My concerns are pretty much the same as they were in mid-July. For a refresher, here’s my quick take on PLTR stock:

PLTR Investment Thesis


  • Red hot sector with sustainable 30%+ revenue growth; and
  • Recent pullback in the stock price.


  • Potential for a wider sector correction; and
  • Lack of visibility on enterprise strategy to validate long-term growth forecast.

My call ahead of earnings? Stay on the sidelines and look for a better entry point. Now let’s dive into reader questions.

Enterprise Strategy

Despite showing strong healthy growth in its government business, Palantir’s enterprise business (39% of Q1 sales) has largely underperformed expectations.

Data privacy is a major concern for the enterprise market, and Palantir’s Foundry solution appears well-suited to address those needs. But despite that apparent demand, Palantir has yet to achieve meaningful sustainable growth in that segment.

On a more positive note, Palantir has been investing in the healthcare side of its business to accelerate growth. The company has made several big hires and announced marquee customers like The Food and Drug Administration, Centers for Disease Control and Prevention and National Institutes of Health.

Reader Question: Data collection is becoming a major security issue and the market is concerned that enterprises won’t want to share sensitive data with firms like Palantir. What steps is the company taking to alleviate security and privacy concerns for enterprise clients?

Government Strategy

Back in June, PLTR announced that the company had won a contract with the Federal Aviation Admiration (FAA) to provide a data analytics tool that promotes aviation safety.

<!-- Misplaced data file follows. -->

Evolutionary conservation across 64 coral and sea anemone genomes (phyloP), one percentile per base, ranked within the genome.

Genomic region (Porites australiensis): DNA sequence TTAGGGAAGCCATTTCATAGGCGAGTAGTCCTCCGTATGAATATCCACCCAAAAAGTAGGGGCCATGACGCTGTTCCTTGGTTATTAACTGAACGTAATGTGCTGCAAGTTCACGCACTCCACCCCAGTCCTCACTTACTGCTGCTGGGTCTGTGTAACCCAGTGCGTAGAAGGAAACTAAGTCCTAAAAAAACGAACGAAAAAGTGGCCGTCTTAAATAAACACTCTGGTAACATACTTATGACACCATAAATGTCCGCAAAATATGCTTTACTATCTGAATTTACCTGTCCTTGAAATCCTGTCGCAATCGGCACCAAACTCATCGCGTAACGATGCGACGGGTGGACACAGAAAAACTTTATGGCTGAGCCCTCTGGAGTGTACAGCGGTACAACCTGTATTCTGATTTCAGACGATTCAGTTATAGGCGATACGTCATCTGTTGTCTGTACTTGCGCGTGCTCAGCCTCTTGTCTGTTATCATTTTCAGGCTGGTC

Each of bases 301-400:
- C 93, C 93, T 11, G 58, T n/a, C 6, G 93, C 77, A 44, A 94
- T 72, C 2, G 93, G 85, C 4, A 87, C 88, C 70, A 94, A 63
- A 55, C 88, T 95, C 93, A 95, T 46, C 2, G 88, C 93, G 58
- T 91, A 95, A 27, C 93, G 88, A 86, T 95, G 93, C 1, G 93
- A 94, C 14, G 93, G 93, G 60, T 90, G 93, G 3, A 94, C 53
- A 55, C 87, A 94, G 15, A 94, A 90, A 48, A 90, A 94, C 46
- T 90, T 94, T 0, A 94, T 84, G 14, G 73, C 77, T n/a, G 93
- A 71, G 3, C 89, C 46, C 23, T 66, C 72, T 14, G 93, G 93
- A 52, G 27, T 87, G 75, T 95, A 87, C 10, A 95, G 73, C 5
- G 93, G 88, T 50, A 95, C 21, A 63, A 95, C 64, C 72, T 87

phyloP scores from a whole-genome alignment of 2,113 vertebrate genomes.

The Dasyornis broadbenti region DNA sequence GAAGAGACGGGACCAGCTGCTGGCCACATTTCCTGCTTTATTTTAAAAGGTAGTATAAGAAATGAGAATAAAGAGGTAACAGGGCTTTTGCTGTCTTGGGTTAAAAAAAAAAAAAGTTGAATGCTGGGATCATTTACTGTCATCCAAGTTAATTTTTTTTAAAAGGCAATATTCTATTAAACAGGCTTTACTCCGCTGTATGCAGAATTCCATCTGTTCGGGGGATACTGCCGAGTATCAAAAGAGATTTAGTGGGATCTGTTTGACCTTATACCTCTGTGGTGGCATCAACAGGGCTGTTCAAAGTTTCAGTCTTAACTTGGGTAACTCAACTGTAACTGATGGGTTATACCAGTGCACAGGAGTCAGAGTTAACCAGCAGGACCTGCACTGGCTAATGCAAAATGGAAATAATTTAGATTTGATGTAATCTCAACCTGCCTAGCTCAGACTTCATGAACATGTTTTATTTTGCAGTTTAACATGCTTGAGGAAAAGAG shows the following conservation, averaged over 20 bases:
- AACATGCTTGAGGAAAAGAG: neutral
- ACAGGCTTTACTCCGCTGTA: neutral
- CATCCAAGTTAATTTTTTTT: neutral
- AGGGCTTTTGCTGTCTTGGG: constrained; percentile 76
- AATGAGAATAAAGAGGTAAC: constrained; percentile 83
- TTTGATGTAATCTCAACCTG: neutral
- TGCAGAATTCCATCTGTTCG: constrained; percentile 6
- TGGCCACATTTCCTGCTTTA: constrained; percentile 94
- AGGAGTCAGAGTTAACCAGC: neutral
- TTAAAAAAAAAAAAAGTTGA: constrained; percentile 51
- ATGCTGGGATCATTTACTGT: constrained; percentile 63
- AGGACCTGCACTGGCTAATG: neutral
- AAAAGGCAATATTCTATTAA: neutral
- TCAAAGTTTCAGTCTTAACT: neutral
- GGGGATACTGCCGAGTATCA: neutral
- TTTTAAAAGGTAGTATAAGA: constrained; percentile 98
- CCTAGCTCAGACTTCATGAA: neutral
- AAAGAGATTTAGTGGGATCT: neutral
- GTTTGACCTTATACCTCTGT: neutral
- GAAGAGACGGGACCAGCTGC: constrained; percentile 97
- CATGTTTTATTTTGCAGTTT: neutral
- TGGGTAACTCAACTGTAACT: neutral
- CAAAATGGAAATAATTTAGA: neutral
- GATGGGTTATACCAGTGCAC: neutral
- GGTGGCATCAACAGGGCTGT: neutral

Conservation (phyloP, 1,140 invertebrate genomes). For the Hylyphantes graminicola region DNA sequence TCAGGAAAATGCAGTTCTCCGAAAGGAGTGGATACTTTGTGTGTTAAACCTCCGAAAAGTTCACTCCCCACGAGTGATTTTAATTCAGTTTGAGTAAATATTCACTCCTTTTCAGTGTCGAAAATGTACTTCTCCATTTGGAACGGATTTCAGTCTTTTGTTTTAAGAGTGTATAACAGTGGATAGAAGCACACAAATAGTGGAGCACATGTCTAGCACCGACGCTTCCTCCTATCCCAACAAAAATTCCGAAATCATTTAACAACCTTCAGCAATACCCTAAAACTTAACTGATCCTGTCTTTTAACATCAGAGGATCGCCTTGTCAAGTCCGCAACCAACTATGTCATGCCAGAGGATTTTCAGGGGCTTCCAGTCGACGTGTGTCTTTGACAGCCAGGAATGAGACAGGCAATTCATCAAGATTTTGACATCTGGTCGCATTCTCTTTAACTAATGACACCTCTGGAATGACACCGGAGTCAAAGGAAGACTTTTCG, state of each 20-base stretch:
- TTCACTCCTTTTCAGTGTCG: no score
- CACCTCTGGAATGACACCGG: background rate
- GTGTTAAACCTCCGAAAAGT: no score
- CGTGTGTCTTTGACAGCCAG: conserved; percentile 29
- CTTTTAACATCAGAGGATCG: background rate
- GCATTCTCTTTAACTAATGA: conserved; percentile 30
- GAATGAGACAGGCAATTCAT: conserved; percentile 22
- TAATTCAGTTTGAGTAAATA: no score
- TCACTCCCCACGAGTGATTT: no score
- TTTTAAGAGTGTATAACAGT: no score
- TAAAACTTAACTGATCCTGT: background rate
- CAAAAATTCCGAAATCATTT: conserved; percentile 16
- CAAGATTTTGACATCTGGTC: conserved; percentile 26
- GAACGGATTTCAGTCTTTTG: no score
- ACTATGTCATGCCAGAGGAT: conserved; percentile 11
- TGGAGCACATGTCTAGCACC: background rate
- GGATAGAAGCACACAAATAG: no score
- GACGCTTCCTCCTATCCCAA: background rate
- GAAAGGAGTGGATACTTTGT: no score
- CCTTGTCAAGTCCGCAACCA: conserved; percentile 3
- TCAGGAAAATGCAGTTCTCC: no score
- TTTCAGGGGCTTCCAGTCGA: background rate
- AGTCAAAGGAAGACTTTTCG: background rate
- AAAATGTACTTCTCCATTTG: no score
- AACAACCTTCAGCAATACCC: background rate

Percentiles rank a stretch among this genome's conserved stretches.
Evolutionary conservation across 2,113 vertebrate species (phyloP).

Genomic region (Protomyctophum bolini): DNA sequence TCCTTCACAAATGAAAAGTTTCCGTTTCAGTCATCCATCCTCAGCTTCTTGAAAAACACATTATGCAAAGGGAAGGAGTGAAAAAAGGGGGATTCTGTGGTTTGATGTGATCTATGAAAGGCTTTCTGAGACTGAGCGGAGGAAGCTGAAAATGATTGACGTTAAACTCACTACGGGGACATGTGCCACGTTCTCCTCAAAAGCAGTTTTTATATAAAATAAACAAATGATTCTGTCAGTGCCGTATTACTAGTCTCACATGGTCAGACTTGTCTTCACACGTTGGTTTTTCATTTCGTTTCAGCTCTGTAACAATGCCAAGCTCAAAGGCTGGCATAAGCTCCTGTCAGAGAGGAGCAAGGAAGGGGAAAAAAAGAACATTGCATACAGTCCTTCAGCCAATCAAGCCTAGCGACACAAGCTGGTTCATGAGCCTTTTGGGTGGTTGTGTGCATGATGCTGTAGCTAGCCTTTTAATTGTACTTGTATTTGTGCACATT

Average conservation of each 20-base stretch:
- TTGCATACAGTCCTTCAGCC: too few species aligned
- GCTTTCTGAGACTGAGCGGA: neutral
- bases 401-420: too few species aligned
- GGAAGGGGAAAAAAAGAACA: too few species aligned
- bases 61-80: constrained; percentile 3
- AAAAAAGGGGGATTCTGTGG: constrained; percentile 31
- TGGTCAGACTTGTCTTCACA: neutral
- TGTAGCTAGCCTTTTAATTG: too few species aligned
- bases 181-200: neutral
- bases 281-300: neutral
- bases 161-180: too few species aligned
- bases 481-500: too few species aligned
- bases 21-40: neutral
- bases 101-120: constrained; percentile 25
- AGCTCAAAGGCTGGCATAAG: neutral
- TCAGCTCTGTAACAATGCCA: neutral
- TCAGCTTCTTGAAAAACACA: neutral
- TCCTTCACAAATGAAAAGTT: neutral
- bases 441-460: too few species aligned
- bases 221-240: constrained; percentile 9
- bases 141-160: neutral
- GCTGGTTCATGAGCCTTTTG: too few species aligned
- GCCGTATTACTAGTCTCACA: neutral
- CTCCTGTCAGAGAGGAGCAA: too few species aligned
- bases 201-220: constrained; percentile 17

Reader Question: Now that flight volumes are increasing, could the FAA expand the scope of its contract with Palantir?

Covid-19 Impact

In June, the U.S. Centers for Disease Control and Prevention (CDC) awarded Palantir a $7.4 million contract renewal for “an outbreak response and disease surveillance solution.” On July 26, the Department of Health and Human Services renewed and expanded its one-year contract for Palantir’s COVID-19 vaccine distribution platform Tiberius from nearly $17 million to $31 million.

Reader Question: With the Delta variant now complicating vaccine rollout and infection-containment protocols, is there room for further upside from Palantir’s CDC and HSS contracts?

Growth Projections

LTR’s revenue guidance calls for consolidated revenue growth of 30% or more for 2021 through 2025.

Reader Question: What kind of enterprise growth assumptions are baked into PLTR’s revenue projections?

Your comments and feedback are always welcome. Let’s continue the discussion. Email me at

Disclosure: On the date of publication, Joanna Makris did not have (either directly or indirectly) any positions in the securities mentioned in this article.The opinions expressed in this article are those of the writer, subject to the Publishing Guidelines.

Joanna Makris is a Market Analyst at A strategic thinker and fundamental public equity investor, Joanna leverages over 20 years of experience on Wall Street covering various segments of the Technology, Media and Telecom sectors at several global investment banks, including Mizuho Securities and Canaccord Genuity.

Click here to track her top trades, where she sheds light on market psychology and momentum, while leveraging her deep knowledge of fundamental analysis to deliver event-driven trading strategies.